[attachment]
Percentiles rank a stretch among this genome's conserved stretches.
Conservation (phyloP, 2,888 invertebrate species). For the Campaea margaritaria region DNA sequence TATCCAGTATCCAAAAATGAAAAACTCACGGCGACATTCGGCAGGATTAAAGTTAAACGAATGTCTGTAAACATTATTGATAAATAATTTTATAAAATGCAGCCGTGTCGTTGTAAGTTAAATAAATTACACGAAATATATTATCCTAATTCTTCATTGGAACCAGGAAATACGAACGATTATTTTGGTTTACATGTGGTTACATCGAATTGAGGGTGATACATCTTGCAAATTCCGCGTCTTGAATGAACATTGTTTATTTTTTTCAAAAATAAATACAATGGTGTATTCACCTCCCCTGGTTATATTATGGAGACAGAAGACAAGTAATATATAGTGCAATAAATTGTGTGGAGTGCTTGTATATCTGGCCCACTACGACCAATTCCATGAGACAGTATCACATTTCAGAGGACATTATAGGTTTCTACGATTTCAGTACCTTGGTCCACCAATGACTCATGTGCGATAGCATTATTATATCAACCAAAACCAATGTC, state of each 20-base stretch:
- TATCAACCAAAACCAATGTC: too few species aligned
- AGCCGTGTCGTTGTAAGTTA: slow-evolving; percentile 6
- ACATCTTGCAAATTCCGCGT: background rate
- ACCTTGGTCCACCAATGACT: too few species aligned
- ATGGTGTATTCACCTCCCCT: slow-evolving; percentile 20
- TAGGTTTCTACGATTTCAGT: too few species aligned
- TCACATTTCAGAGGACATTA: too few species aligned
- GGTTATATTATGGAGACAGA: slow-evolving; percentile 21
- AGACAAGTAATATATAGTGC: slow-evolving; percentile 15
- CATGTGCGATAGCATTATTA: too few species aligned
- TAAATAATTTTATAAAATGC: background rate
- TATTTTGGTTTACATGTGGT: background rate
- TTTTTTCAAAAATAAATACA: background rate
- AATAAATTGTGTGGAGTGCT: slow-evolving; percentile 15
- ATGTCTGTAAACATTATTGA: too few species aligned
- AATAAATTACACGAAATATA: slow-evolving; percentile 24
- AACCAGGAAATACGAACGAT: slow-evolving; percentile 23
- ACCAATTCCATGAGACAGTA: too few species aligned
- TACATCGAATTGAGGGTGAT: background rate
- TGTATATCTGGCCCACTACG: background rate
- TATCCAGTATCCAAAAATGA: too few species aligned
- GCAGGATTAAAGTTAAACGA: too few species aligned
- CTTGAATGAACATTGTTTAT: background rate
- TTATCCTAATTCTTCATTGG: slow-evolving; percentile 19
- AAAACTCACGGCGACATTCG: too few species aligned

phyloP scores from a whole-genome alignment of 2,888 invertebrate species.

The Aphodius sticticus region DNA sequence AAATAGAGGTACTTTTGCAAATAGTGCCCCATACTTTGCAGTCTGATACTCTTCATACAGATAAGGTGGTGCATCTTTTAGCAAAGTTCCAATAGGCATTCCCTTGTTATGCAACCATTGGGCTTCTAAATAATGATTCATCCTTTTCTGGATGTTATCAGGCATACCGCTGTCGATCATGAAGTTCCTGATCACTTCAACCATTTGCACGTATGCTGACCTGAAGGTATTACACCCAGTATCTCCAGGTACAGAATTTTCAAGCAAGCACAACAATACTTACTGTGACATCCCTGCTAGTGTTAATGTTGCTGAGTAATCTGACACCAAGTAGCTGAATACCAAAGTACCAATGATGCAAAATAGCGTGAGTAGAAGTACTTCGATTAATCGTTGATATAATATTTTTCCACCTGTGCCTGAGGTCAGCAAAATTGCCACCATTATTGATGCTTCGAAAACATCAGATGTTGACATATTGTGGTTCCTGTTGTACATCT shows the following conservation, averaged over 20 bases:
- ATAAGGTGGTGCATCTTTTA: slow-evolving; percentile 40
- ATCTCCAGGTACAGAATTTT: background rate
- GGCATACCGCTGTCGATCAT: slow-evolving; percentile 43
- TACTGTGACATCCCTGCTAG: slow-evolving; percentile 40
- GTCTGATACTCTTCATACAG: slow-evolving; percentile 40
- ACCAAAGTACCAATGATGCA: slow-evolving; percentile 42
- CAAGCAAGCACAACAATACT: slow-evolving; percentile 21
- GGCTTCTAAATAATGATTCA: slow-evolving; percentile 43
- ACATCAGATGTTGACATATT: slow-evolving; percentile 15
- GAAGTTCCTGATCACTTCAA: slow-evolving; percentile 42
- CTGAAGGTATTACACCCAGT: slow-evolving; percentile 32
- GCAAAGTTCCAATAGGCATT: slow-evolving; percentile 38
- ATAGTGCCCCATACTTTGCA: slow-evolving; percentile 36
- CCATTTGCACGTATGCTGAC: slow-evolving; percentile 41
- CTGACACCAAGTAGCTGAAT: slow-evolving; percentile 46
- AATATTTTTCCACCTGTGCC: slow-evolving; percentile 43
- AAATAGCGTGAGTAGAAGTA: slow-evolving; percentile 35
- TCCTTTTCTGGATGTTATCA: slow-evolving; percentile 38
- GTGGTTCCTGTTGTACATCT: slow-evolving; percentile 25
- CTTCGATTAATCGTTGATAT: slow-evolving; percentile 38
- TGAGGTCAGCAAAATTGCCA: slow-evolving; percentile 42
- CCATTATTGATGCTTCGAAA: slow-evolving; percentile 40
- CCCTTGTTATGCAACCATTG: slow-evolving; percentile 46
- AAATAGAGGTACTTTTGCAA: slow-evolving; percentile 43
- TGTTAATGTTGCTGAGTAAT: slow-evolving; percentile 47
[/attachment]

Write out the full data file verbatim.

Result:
Percentiles rank a stretch among this genome's conserved stretches.
Conservation (phyloP, 2,888 invertebrate species). For the Campaea margaritaria region DNA sequence TATCCAGTATCCAAAAATGAAAAACTCACGGCGACATTCGGCAGGATTAAAGTTAAACGAATGTCTGTAAACATTATTGATAAATAATTTTATAAAATGCAGCCGTGTCGTTGTAAGTTAAATAAATTACACGAAATATATTATCCTAATTCTTCATTGGAACCAGGAAATACGAACGATTATTTTGGTTTACATGTGGTTACATCGAATTGAGGGTGATACATCTTGCAAATTCCGCGTCTTGAATGAACATTGTTTATTTTTTTCAAAAATAAATACAATGGTGTATTCACCTCCCCTGGTTATATTATGGAGACAGAAGACAAGTAATATATAGTGCAATAAATTGTGTGGAGTGCTTGTATATCTGGCCCACTACGACCAATTCCATGAGACAGTATCACATTTCAGAGGACATTATAGGTTTCTACGATTTCAGTACCTTGGTCCACCAATGACTCATGTGCGATAGCATTATTATATCAACCAAAACCAATGTC, state of each 20-base stretch:
- TATCAACCAAAACCAATGTC: too few species aligned
- AGCCGTGTCGTTGTAAGTTA: slow-evolving; percentile 6
- ACATCTTGCAAATTCCGCGT: background rate
- ACCTTGGTCCACCAATGACT: too few species aligned
- ATGGTGTATTCACCTCCCCT: slow-evolving; percentile 20
- TAGGTTTCTACGATTTCAGT: too few species aligned
- TCACATTTCAGAGGACATTA: too few species aligned
- GGTTATATTATGGAGACAGA: slow-evolving; percentile 21
- AGACAAGTAATATATAGTGC: slow-evolving; percentile 15
- CATGTGCGATAGCATTATTA: too few species aligned
- TAAATAATTTTATAAAATGC: background rate
- TATTTTGGTTTACATGTGGT: background rate
- TTTTTTCAAAAATAAATACA: background rate
- AATAAATTGTGTGGAGTGCT: slow-evolving; percentile 15
- ATGTCTGTAAACATTATTGA: too few species aligned
- AATAAATTACACGAAATATA: slow-evolving; percentile 24
- AACCAGGAAATACGAACGAT: slow-evolving; percentile 23
- ACCAATTCCATGAGACAGTA: too few species aligned
- TACATCGAATTGAGGGTGAT: background rate
- TGTATATCTGGCCCACTACG: background rate
- TATCCAGTATCCAAAAATGA: too few species aligned
- GCAGGATTAAAGTTAAACGA: too few species aligned
- CTTGAATGAACATTGTTTAT: background rate
- TTATCCTAATTCTTCATTGG: slow-evolving; percentile 19
- AAAACTCACGGCGACATTCG: too few species aligned

phyloP scores from a whole-genome alignment of 2,888 invertebrate species.

The Aphodius sticticus region DNA sequence AAATAGAGGTACTTTTGCAAATAGTGCCCCATACTTTGCAGTCTGATACTCTTCATACAGATAAGGTGGTGCATCTTTTAGCAAAGTTCCAATAGGCATTCCCTTGTTATGCAACCATTGGGCTTCTAAATAATGATTCATCCTTTTCTGGATGTTATCAGGCATACCGCTGTCGATCATGAAGTTCCTGATCACTTCAACCATTTGCACGTATGCTGACCTGAAGGTATTACACCCAGTATCTCCAGGTACAGAATTTTCAAGCAAGCACAACAATACTTACTGTGACATCCCTGCTAGTGTTAATGTTGCTGAGTAATCTGACACCAAGTAGCTGAATACCAAAGTACCAATGATGCAAAATAGCGTGAGTAGAAGTACTTCGATTAATCGTTGATATAATATTTTTCCACCTGTGCCTGAGGTCAGCAAAATTGCCACCATTATTGATGCTTCGAAAACATCAGATGTTGACATATTGTGGTTCCTGTTGTACATCT shows the following conservation, averaged over 20 bases:
- ATAAGGTGGTGCATCTTTTA: slow-evolving; percentile 40
- ATCTCCAGGTACAGAATTTT: background rate
- GGCATACCGCTGTCGATCAT: slow-evolving; percentile 43
- TACTGTGACATCCCTGCTAG: slow-evolving; percentile 40
- GTCTGATACTCTTCATACAG: slow-evolving; percentile 40
- ACCAAAGTACCAATGATGCA: slow-evolving; percentile 42
- CAAGCAAGCACAACAATACT: slow-evolving; percentile 21
- GGCTTCTAAATAATGATTCA: slow-evolving; percentile 43
- ACATCAGATGTTGACATATT: slow-evolving; percentile 15
- GAAGTTCCTGATCACTTCAA: slow-evolving; percentile 42
- CTGAAGGTATTACACCCAGT: slow-evolving; percentile 32
- GCAAAGTTCCAATAGGCATT: slow-evolving; percentile 38
- ATAGTGCCCCATACTTTGCA: slow-evolving; percentile 36
- CCATTTGCACGTATGCTGAC: slow-evolving; percentile 41
- CTGACACCAAGTAGCTGAAT: slow-evolving; percentile 46
- AATATTTTTCCACCTGTGCC: slow-evolving; percentile 43
- AAATAGCGTGAGTAGAAGTA: slow-evolving; percentile 35
- TCCTTTTCTGGATGTTATCA: slow-evolving; percentile 38
- GTGGTTCCTGTTGTACATCT: slow-evolving; percentile 25
- CTTCGATTAATCGTTGATAT: slow-evolving; percentile 38
- TGAGGTCAGCAAAATTGCCA: slow-evolving; percentile 42
- CCATTATTGATGCTTCGAAA: slow-evolving; percentile 40
- CCCTTGTTATGCAACCATTG: slow-evolving; percentile 46
- AAATAGAGGTACTTTTGCAA: slow-evolving; percentile 43
- TGTTAATGTTGCTGAGTAAT: slow-evolving; percentile 47